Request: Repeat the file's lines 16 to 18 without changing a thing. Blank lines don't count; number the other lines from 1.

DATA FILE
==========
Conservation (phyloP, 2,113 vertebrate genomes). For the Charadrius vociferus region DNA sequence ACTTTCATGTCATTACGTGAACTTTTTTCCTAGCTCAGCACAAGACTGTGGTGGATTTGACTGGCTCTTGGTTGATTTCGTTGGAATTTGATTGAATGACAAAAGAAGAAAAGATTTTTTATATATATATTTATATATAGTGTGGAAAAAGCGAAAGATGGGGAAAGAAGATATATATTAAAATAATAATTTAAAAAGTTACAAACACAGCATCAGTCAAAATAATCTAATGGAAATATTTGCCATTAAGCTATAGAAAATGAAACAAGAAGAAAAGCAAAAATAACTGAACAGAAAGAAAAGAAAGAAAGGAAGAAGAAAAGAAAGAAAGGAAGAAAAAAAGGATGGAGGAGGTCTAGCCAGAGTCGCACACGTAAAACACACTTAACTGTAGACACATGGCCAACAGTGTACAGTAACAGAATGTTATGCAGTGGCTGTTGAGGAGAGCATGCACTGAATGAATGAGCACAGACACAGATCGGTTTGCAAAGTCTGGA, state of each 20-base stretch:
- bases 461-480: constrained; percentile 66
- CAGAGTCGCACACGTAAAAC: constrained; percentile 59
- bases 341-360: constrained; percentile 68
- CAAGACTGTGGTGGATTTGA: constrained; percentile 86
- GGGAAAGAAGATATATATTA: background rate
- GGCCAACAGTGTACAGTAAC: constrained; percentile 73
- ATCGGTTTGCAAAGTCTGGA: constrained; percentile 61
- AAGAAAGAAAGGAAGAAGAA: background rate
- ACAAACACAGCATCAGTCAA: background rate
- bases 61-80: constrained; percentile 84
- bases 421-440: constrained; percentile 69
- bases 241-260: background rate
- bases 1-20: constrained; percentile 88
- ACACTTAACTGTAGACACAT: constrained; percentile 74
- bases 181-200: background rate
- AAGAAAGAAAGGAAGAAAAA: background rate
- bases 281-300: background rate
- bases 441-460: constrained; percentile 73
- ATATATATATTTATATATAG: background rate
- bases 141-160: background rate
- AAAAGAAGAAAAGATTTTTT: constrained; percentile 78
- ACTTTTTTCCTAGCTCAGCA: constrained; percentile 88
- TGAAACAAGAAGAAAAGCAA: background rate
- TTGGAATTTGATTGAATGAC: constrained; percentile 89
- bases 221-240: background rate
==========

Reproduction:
- bases 181-200: background rate
- AAGAAAGAAAGGAAGAAAAA: background rate
- bases 281-300: background rate